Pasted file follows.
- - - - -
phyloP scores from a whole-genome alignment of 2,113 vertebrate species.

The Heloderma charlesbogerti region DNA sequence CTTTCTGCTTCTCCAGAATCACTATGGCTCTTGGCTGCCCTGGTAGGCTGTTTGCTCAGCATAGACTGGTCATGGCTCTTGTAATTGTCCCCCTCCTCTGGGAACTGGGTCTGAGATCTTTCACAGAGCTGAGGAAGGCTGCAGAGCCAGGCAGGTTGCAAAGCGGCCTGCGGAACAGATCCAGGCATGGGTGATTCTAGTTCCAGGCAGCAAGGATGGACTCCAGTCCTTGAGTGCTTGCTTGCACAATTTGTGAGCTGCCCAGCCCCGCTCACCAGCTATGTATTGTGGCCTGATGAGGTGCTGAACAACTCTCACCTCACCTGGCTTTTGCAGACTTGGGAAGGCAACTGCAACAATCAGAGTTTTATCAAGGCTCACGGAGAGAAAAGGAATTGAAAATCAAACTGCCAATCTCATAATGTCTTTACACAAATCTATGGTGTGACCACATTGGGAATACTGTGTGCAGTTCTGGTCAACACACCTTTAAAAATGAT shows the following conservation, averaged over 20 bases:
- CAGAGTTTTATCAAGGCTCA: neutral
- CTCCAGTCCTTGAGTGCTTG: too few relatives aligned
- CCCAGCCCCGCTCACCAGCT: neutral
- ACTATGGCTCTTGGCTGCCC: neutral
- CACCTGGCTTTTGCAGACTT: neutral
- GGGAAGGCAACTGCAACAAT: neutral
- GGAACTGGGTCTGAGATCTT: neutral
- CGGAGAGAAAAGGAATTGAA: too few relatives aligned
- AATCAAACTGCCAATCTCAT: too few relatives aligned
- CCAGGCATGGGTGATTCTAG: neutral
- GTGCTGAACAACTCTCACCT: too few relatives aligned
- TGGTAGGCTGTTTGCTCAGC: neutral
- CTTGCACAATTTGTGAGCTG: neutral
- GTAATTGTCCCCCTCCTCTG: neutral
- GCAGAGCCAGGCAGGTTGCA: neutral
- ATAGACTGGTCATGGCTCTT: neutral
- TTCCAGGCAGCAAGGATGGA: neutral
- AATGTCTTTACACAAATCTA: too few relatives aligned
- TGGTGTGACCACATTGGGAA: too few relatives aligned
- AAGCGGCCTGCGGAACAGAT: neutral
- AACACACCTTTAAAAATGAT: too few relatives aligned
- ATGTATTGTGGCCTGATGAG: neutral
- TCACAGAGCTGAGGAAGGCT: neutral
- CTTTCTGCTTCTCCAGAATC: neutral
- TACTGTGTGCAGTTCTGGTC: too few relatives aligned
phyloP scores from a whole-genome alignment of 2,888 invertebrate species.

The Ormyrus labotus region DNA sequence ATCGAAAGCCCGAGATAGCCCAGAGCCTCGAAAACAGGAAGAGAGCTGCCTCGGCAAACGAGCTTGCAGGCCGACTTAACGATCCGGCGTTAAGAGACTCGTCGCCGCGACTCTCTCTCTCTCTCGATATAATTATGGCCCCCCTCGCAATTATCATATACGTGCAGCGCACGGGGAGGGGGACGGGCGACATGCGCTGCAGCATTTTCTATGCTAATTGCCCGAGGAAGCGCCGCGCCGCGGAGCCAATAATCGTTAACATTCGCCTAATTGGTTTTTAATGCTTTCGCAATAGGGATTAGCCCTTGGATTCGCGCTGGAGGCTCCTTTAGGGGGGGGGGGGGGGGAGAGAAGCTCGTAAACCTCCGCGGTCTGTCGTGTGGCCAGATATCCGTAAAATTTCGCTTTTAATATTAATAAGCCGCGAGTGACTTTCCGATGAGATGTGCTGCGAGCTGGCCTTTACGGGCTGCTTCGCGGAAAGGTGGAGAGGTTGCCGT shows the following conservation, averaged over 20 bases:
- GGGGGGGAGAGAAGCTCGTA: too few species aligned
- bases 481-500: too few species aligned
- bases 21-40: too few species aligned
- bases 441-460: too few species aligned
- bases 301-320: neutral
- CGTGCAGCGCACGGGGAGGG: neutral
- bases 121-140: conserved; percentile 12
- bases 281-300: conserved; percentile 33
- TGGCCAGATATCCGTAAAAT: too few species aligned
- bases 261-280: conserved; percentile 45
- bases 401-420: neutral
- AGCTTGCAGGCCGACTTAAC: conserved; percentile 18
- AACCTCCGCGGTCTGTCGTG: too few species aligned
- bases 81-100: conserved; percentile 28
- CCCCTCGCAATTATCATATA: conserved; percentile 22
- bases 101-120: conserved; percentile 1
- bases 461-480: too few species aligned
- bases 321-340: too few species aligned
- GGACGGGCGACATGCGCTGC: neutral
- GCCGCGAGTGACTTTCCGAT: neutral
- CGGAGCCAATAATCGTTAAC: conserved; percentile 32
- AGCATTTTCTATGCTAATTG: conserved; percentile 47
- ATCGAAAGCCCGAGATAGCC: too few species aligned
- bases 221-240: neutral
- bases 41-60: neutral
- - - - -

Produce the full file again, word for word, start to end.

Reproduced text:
phyloP scores from a whole-genome alignment of 2,113 vertebrate species.

The Heloderma charlesbogerti region DNA sequence CTTTCTGCTTCTCCAGAATCACTATGGCTCTTGGCTGCCCTGGTAGGCTGTTTGCTCAGCATAGACTGGTCATGGCTCTTGTAATTGTCCCCCTCCTCTGGGAACTGGGTCTGAGATCTTTCACAGAGCTGAGGAAGGCTGCAGAGCCAGGCAGGTTGCAAAGCGGCCTGCGGAACAGATCCAGGCATGGGTGATTCTAGTTCCAGGCAGCAAGGATGGACTCCAGTCCTTGAGTGCTTGCTTGCACAATTTGTGAGCTGCCCAGCCCCGCTCACCAGCTATGTATTGTGGCCTGATGAGGTGCTGAACAACTCTCACCTCACCTGGCTTTTGCAGACTTGGGAAGGCAACTGCAACAATCAGAGTTTTATCAAGGCTCACGGAGAGAAAAGGAATTGAAAATCAAACTGCCAATCTCATAATGTCTTTACACAAATCTATGGTGTGACCACATTGGGAATACTGTGTGCAGTTCTGGTCAACACACCTTTAAAAATGAT shows the following conservation, averaged over 20 bases:
- CAGAGTTTTATCAAGGCTCA: neutral
- CTCCAGTCCTTGAGTGCTTG: too few relatives aligned
- CCCAGCCCCGCTCACCAGCT: neutral
- ACTATGGCTCTTGGCTGCCC: neutral
- CACCTGGCTTTTGCAGACTT: neutral
- GGGAAGGCAACTGCAACAAT: neutral
- GGAACTGGGTCTGAGATCTT: neutral
- CGGAGAGAAAAGGAATTGAA: too few relatives aligned
- AATCAAACTGCCAATCTCAT: too few relatives aligned
- CCAGGCATGGGTGATTCTAG: neutral
- GTGCTGAACAACTCTCACCT: too few relatives aligned
- TGGTAGGCTGTTTGCTCAGC: neutral
- CTTGCACAATTTGTGAGCTG: neutral
- GTAATTGTCCCCCTCCTCTG: neutral
- GCAGAGCCAGGCAGGTTGCA: neutral
- ATAGACTGGTCATGGCTCTT: neutral
- TTCCAGGCAGCAAGGATGGA: neutral
- AATGTCTTTACACAAATCTA: too few relatives aligned
- TGGTGTGACCACATTGGGAA: too few relatives aligned
- AAGCGGCCTGCGGAACAGAT: neutral
- AACACACCTTTAAAAATGAT: too few relatives aligned
- ATGTATTGTGGCCTGATGAG: neutral
- TCACAGAGCTGAGGAAGGCT: neutral
- CTTTCTGCTTCTCCAGAATC: neutral
- TACTGTGTGCAGTTCTGGTC: too few relatives aligned
phyloP scores from a whole-genome alignment of 2,888 invertebrate species.

The Ormyrus labotus region DNA sequence ATCGAAAGCCCGAGATAGCCCAGAGCCTCGAAAACAGGAAGAGAGCTGCCTCGGCAAACGAGCTTGCAGGCCGACTTAACGATCCGGCGTTAAGAGACTCGTCGCCGCGACTCTCTCTCTCTCTCGATATAATTATGGCCCCCCTCGCAATTATCATATACGTGCAGCGCACGGGGAGGGGGACGGGCGACATGCGCTGCAGCATTTTCTATGCTAATTGCCCGAGGAAGCGCCGCGCCGCGGAGCCAATAATCGTTAACATTCGCCTAATTGGTTTTTAATGCTTTCGCAATAGGGATTAGCCCTTGGATTCGCGCTGGAGGCTCCTTTAGGGGGGGGGGGGGGGGAGAGAAGCTCGTAAACCTCCGCGGTCTGTCGTGTGGCCAGATATCCGTAAAATTTCGCTTTTAATATTAATAAGCCGCGAGTGACTTTCCGATGAGATGTGCTGCGAGCTGGCCTTTACGGGCTGCTTCGCGGAAAGGTGGAGAGGTTGCCGT shows the following conservation, averaged over 20 bases:
- GGGGGGGAGAGAAGCTCGTA: too few species aligned
- bases 481-500: too few species aligned
- bases 21-40: too few species aligned
- bases 441-460: too few species aligned
- bases 301-320: neutral
- CGTGCAGCGCACGGGGAGGG: neutral
- bases 121-140: conserved; percentile 12
- bases 281-300: conserved; percentile 33
- TGGCCAGATATCCGTAAAAT: too few species aligned
- bases 261-280: conserved; percentile 45
- bases 401-420: neutral
- AGCTTGCAGGCCGACTTAAC: conserved; percentile 18
- AACCTCCGCGGTCTGTCGTG: too few species aligned
- bases 81-100: conserved; percentile 28
- CCCCTCGCAATTATCATATA: conserved; percentile 22
- bases 101-120: conserved; percentile 1
- bases 461-480: too few species aligned
- bases 321-340: too few species aligned
- GGACGGGCGACATGCGCTGC: neutral
- GCCGCGAGTGACTTTCCGAT: neutral
- CGGAGCCAATAATCGTTAAC: conserved; percentile 32
- AGCATTTTCTATGCTAATTG: conserved; percentile 47
- ATCGAAAGCCCGAGATAGCC: too few species aligned
- bases 221-240: neutral
- bases 41-60: neutral